By allowing ads to appear on this site, you support the local businesses who, in turn, support great journalism.
Turlocks drinking water supply faces challenges
Placeholder Image

A number of potential problems face the City of Turlock’s drinking water supply in the year to come, according to a report delivered Tuesday by Michael Cooke, Turlock Regulatory Affairs manager.

The City of Turlock has already closed one well due to high nitrate levels, and three more are close to the legal limit for arsenic content. Ten of the city’s 23 wells are at least 30 years old and some date back to World War II, making their continued reliability somewhat questionable.

While a new well costs about $1 million and can be constructed in 12 to 18 months, the declining groundwater quality makes continued reliance on wells a potential challenge.

“In the old days we could just drill a new well and pump and we’d be fine,” Cooke said.

Now, Cooke said wells drilled too shallow would run into high nitrate levels — an “immediate health concern” — while deeper wells face arsenic contamination. Additionally, the groundwater is becoming increasingly salty, Cooke said, which poses challenges for wastewater treatment.

While wellhead treatment — installing small water purification plants at the source of pumping — is an option, Cooke said, some well sites aren’t large enough to accommodate the development.

And it doesn’t address the larger problem that groundwater levels are declining, despite use leveling off.

According to groundwater maps Cooke showed, a depression in the groundwater table has formed east of Turlock near the Eastside Water District. Due to the District’s high levels of pumping, groundwater is now flowing to fill that depression before coming close to Turlock’s wells.

Cooke offered a few possible solutions for the City of Turlock’s future water needs, including groundwater recharge whereby the city’s wastewater would be pumped back into the subterranean aquifer. But that solution would be extremely pricy, as water would need to be treated with reverse osmosis before pumping, and may be used by other nearby cities rather than Turlock.

“Groundwater’s not regulated like surface water,” Cooke said. “… It doesn’t belong to us once you put it in the aquifer.”

Another option floated — building a city water treatment plant which would operate using Turlock Irrigation District water sent down Laterals 3 and 4 — also seemed an unlikely solution. TID would not be inclined to sell the water to Turlock as it does not benefit the District, Cooke said, and deliveries would be intermittent — not a preferable situation for a water treatment plant.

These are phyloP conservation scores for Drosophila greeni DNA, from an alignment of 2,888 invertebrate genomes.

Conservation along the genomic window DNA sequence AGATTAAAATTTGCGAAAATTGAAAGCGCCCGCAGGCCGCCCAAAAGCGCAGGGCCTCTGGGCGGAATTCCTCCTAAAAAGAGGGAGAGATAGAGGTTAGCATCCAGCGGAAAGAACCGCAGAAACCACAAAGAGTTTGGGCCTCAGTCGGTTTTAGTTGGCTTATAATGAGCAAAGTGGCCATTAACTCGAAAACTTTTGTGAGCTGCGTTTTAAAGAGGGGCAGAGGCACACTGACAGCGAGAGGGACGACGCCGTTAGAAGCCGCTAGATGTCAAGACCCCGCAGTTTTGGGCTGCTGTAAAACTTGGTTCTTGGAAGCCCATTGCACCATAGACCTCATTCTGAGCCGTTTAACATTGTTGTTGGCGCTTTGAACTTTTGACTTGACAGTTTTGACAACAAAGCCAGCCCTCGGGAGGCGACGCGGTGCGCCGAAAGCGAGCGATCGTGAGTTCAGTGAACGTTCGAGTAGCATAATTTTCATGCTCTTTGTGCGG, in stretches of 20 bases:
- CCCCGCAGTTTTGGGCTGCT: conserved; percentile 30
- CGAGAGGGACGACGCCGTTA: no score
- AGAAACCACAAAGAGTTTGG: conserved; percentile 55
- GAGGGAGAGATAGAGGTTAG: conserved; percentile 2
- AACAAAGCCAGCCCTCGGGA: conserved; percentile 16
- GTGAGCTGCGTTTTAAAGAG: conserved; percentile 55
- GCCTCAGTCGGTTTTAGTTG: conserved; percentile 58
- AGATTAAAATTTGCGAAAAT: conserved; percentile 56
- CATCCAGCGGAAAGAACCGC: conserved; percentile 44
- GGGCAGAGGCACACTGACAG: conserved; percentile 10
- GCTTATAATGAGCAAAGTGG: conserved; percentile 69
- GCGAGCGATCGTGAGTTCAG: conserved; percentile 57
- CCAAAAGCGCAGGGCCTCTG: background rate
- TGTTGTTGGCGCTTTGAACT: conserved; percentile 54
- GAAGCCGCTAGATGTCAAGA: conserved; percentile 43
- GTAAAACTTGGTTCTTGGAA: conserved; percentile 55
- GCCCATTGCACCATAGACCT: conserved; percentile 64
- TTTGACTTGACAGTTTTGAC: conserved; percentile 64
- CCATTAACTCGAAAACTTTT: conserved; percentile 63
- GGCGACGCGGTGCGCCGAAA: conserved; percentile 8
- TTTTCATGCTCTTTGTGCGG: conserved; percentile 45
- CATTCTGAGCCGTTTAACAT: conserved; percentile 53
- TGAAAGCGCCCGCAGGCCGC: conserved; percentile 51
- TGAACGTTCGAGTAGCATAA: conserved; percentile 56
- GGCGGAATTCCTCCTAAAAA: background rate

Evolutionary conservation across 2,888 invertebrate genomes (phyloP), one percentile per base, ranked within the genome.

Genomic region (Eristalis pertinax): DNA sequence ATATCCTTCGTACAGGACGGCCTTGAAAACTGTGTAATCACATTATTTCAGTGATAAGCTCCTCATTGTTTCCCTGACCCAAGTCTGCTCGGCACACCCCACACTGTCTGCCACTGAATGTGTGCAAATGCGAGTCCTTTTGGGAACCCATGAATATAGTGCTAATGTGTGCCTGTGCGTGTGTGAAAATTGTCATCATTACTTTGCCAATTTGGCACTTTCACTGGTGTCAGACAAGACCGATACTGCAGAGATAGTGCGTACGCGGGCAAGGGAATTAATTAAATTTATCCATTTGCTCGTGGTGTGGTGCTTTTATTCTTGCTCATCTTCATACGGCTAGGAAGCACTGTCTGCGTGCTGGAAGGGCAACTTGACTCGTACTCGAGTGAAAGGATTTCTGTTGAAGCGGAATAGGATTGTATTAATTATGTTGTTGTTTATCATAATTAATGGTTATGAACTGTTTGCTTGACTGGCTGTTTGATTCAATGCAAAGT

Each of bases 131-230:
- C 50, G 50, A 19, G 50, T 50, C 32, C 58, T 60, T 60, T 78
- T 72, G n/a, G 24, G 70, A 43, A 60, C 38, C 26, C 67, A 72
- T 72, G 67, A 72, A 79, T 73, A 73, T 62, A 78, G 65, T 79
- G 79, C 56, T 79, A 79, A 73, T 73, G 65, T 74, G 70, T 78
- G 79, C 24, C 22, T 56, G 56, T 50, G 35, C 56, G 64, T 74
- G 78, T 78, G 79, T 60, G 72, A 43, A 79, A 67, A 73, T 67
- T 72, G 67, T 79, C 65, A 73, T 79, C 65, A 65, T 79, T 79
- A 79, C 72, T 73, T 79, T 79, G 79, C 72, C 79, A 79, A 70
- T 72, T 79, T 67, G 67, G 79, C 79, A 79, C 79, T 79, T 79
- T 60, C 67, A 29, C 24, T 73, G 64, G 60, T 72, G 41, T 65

The elephant in the room was the proposed Regional Surface Water Treatment Plant, a regional project that would take TID water from a straw in the Tuolumne River near the Fox Grove Regional Park off Geer Road , chlorinate it and prepare it for human consumption. TID is already required to put water down the river to maintain fish habitats, but would be allowed to remove it at that point. Constructing the surface water plant would ensure other municipalities don’t later attempt to claim the water downstream.

“On the negative side, it’s a significant capital investment,” Cooke said.

Turlock’s share of the $197 million project would amount to about $85 million, plus $8.5 million a year in ongoing expenses, in exchange for 15 million gallons of water each day.

Today, a Turlock single-family home using 22,000 gallons per month will pay, on average, a $25.54 monthly water bill. That figure will rise to approximately $41.68 by 2014-2015 regardless, but with the new surface water treatment plant City projections see bills hitting $96.97.

The City of Turlock has $23 million in water reserve funds and $9.6 million in unspent bond proceeds that could be put toward the project, reducing the impact on ratepayers. The project could also be eligible for state and federal grant funding, and a regional committee has been established to further investigate the costs.

The changeover to a metered water system, set for Jan. 1, 2011 and required by state law, could cut into Turlock’s water fund reserves, though. As usage is expected to decline, revenue is projected to follow, leading the City of Turlock to burn through $1 million in reserves each year unless rates are raised.

Councilmembers opposed a preemptive rate increase on Tuesday, citing the undue stress such an increase could put on ratepayers in this challenging economy.

“The timing right now is terrible,” Councilwoman Amy Bublak said.

The Turlock City Council agreed to take a wait-and-see approach to rate increases, using reserves for a year to determine the true financial impacts of the changeover to metered billing. Until the City has gathered enough information to make an informed change to rates, the city will effectively subsidize the cost of water for ratepayers.

No decision was made on a future source for the City of Turlock’s drinking water.

To contact Alex Cantatore, e-mail or call 634-9141 ext. 2005.